‘Hardest thing is to say no’: Israeli rescuers in Turkey overwhelmed by tasks ahead

Judah Ari Gross is The Times of Israel's religions and Diaspora affairs correspondent.

Israeli and local rescue teams work to retrieve survivors from the rubble of collapsed buildings in Kahramanmaras, on February 8, 2023, following a 7.8-magnitude earthquake that struck southeast Turkey. (Judah Ari Gross/Times of Israel)
Israeli and local rescue teams work to retrieve survivors from the rubble of collapsed buildings in Kahramanmaras, on February 8, 2023, following a 7.8-magnitude earthquake that struck southeast Turkey. (Judah Ari Gross/Times of Israel)

MARASH, Turkey — Israeli rescuers are working with Turkish operators to retrieve someone trapped beneath a collapsed building in the city of Marash, one of the hardest-hit cities in the earthquakes in southern Turkey and northern Syria.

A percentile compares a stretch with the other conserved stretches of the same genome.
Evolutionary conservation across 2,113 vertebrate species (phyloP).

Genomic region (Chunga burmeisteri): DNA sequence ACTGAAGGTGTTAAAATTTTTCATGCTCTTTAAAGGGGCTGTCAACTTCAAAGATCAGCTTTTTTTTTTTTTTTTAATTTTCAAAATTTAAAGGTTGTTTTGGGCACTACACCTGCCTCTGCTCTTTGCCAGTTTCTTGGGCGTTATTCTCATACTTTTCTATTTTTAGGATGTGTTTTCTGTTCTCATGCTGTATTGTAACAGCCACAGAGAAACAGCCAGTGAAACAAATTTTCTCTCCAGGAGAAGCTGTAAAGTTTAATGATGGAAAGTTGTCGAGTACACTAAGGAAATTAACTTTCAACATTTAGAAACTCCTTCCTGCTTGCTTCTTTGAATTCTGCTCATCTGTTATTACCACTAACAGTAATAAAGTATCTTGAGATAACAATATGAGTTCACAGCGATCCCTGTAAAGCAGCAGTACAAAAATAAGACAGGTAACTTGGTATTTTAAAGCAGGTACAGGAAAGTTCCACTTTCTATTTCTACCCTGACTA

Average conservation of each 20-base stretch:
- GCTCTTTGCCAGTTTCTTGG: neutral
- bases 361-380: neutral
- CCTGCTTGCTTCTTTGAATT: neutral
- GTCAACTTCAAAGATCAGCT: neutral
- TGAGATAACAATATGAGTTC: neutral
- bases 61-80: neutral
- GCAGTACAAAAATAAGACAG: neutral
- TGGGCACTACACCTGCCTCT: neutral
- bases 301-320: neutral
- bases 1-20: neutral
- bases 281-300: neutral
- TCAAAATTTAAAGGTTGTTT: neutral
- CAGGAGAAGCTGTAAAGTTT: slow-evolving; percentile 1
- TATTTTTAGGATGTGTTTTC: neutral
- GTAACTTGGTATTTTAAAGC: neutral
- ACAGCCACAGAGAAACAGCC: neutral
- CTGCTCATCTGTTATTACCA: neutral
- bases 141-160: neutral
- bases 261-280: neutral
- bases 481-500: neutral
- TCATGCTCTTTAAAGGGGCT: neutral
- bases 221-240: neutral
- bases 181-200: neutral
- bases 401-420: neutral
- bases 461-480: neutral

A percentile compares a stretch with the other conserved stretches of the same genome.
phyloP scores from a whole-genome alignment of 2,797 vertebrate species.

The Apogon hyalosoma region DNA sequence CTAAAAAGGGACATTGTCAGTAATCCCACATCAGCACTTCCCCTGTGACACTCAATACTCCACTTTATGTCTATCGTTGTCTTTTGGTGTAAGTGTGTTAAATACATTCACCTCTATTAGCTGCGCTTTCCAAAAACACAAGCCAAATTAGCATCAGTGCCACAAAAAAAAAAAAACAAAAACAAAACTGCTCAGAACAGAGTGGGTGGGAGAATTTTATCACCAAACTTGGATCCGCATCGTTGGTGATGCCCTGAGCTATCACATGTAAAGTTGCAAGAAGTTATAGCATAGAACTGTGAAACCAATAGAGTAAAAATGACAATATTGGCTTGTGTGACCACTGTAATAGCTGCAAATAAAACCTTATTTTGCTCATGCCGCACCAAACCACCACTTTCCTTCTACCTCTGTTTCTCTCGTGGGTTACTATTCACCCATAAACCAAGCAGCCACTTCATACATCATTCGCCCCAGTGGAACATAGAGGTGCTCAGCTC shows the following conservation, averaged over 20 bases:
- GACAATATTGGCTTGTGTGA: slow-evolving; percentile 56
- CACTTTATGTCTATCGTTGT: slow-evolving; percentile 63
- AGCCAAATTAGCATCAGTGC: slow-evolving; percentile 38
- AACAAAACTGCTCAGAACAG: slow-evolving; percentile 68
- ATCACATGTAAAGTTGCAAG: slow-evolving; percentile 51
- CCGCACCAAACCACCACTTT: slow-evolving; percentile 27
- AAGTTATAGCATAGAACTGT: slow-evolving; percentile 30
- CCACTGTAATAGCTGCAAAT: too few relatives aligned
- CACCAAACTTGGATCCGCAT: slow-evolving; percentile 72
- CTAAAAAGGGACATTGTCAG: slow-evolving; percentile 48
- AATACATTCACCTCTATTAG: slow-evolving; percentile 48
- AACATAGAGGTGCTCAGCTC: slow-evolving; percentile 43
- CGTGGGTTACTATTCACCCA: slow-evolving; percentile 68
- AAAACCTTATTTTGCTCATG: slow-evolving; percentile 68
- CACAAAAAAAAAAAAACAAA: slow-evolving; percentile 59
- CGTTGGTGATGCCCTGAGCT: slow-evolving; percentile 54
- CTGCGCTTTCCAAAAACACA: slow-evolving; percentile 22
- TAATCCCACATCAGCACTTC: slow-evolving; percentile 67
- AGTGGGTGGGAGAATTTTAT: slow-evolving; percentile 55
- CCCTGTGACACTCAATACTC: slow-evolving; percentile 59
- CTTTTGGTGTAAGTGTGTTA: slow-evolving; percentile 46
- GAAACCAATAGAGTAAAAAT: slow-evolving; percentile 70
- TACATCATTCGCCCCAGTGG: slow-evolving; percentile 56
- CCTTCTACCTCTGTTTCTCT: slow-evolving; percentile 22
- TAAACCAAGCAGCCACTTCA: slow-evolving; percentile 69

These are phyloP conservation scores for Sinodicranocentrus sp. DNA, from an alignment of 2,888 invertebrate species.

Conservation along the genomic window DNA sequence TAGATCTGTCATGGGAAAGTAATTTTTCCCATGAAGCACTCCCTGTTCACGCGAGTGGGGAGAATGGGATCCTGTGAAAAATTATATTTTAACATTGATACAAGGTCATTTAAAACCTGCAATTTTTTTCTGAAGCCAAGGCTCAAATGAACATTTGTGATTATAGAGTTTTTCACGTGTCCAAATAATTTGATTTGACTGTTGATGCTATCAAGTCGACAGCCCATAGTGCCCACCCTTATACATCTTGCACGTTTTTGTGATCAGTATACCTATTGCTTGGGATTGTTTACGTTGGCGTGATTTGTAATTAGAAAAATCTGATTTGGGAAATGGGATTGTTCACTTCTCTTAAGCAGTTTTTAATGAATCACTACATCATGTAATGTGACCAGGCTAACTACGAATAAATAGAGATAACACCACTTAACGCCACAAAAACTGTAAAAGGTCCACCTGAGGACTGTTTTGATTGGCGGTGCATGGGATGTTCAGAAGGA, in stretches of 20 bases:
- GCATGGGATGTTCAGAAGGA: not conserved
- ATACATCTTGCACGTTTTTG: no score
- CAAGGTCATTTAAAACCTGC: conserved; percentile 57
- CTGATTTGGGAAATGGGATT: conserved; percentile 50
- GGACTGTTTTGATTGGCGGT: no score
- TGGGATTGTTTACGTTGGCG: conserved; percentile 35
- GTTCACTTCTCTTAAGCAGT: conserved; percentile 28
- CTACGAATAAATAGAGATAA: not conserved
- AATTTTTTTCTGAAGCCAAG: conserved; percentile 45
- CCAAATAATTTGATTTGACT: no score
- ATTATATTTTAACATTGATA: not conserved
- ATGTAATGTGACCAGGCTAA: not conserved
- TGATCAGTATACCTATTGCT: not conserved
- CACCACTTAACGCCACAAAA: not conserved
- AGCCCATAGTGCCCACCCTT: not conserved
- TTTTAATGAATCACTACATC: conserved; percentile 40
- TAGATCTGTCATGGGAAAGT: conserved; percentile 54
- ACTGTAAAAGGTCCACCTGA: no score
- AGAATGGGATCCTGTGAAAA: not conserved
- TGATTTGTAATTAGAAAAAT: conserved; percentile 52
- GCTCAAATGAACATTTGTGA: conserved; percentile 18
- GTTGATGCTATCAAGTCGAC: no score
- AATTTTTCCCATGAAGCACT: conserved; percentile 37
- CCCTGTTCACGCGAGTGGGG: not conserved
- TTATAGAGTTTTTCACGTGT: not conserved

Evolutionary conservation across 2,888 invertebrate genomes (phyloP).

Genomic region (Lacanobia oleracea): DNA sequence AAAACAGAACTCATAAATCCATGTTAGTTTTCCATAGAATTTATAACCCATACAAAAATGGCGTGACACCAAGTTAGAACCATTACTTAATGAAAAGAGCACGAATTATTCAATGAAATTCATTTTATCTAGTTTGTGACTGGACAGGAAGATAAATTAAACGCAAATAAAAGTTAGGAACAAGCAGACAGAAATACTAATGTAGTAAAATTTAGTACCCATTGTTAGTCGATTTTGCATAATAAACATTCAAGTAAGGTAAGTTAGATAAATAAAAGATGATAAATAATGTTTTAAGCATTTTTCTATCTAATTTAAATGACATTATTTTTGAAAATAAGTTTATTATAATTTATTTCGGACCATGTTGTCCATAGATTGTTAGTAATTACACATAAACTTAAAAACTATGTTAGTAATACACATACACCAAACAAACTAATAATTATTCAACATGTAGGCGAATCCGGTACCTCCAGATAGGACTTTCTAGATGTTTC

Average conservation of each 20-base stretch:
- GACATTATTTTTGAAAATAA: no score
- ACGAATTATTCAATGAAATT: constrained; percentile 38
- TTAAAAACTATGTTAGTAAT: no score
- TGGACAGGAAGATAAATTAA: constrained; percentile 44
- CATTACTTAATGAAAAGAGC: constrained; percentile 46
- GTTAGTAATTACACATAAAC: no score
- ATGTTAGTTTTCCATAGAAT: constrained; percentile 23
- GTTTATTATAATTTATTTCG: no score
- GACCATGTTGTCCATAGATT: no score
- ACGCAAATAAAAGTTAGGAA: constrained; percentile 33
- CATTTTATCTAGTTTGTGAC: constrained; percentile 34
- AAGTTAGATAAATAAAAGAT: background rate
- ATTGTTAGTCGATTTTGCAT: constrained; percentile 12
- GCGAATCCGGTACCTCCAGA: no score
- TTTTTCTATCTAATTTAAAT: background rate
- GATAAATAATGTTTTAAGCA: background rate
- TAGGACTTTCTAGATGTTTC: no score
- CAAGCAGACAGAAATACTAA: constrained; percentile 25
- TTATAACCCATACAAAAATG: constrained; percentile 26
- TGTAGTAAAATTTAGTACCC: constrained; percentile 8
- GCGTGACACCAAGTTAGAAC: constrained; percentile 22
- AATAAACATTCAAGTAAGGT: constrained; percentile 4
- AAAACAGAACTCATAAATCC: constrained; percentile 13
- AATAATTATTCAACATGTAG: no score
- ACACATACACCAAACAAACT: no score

The person inside is believed to be alive but is trapped beneath layers of concrete flooring.

The destruction in Marash is devastating, with whole neighborhoods completely flattened by the tremors. This has placed an enormous strain on rescuers, who have more assignments than they are able to complete.

“It is the hardest thing as a rescuer, to say no to someone,” one Israeli rescue worker from the United Hatzalah group says.

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